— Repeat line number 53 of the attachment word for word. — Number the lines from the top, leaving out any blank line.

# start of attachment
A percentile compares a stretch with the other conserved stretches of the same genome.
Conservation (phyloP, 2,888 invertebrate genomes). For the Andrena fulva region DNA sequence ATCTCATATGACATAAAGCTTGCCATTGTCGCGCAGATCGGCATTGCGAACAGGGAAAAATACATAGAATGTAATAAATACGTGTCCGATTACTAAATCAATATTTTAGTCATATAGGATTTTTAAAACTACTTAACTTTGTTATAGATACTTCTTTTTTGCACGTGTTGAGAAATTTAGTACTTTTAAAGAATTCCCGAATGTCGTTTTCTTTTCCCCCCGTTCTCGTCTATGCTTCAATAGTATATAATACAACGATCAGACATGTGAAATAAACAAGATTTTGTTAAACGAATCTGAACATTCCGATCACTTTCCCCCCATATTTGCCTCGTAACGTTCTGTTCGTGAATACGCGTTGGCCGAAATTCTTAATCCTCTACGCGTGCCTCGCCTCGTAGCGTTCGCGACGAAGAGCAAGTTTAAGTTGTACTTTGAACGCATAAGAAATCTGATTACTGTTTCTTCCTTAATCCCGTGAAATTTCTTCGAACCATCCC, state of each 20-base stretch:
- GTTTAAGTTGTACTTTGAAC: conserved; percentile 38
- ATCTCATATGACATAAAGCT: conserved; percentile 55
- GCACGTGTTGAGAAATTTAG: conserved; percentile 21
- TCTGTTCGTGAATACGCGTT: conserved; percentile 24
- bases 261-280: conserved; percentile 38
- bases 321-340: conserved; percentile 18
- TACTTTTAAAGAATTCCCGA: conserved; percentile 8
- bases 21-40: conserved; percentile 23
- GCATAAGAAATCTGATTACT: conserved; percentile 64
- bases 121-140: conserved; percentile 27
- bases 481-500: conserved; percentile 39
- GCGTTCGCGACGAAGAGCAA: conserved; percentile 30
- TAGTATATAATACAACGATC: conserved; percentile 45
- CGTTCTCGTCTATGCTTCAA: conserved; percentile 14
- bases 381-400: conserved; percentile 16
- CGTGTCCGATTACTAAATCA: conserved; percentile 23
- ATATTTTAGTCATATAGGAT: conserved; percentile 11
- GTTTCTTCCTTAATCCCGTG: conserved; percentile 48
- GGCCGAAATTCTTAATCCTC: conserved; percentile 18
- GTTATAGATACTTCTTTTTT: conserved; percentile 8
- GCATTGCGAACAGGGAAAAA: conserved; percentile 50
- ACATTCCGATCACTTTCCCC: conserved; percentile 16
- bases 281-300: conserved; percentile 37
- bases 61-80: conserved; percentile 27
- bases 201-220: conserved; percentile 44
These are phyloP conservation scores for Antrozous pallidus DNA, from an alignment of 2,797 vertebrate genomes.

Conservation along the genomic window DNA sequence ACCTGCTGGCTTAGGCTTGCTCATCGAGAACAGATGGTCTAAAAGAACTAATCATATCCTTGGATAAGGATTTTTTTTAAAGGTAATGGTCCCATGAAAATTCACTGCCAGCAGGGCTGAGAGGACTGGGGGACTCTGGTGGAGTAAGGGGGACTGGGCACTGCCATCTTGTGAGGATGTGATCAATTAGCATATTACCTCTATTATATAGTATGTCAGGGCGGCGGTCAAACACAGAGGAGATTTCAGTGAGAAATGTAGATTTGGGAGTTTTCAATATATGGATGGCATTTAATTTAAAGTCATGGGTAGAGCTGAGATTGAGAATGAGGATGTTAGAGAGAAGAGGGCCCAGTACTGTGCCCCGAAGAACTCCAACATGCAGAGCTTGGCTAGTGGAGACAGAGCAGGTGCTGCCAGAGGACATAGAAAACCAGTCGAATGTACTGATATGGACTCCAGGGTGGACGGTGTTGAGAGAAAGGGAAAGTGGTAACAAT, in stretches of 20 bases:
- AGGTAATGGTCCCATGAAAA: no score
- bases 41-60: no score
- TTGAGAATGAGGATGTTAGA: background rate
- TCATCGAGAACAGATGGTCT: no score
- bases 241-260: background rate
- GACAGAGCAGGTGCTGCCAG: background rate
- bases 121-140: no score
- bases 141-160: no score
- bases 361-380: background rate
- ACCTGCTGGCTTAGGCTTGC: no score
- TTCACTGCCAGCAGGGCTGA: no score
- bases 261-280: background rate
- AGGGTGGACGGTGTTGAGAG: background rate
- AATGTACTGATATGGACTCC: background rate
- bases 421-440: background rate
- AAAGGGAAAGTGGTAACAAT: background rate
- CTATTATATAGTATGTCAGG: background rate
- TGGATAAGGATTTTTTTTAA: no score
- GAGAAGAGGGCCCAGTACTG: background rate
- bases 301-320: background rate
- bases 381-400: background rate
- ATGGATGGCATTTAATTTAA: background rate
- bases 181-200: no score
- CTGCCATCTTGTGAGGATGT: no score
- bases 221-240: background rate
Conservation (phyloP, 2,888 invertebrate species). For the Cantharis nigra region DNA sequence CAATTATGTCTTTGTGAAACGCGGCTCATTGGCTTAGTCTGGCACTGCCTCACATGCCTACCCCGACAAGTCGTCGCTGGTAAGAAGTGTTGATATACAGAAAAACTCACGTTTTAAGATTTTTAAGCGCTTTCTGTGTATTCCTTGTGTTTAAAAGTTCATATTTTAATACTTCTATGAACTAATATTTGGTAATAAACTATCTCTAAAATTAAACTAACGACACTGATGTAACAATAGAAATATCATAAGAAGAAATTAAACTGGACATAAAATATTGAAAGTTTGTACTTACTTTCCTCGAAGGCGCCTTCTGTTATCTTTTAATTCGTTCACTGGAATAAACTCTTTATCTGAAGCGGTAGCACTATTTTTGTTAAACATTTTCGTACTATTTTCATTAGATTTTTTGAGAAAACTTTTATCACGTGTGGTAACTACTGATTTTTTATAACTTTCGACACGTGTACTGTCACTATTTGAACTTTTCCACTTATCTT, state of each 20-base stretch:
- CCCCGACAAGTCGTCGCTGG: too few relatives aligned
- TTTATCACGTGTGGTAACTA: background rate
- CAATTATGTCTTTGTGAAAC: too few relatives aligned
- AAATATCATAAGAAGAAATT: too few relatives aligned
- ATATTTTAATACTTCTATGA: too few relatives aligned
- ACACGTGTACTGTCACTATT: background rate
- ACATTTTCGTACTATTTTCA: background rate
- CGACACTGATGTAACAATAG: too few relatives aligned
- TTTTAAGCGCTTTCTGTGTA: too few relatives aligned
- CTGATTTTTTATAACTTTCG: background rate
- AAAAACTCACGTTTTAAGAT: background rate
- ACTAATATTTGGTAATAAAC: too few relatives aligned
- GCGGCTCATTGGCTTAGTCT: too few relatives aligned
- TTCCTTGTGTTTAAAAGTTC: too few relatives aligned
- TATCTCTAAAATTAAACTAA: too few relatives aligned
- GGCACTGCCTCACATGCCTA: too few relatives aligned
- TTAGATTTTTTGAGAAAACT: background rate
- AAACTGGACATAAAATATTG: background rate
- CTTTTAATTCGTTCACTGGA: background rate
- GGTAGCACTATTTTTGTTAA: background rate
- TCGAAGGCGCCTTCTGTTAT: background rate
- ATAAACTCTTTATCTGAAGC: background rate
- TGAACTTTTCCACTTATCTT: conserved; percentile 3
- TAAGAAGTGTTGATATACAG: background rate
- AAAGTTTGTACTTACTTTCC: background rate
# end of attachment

- CTGCCATCTTGTGAGGATGT: no score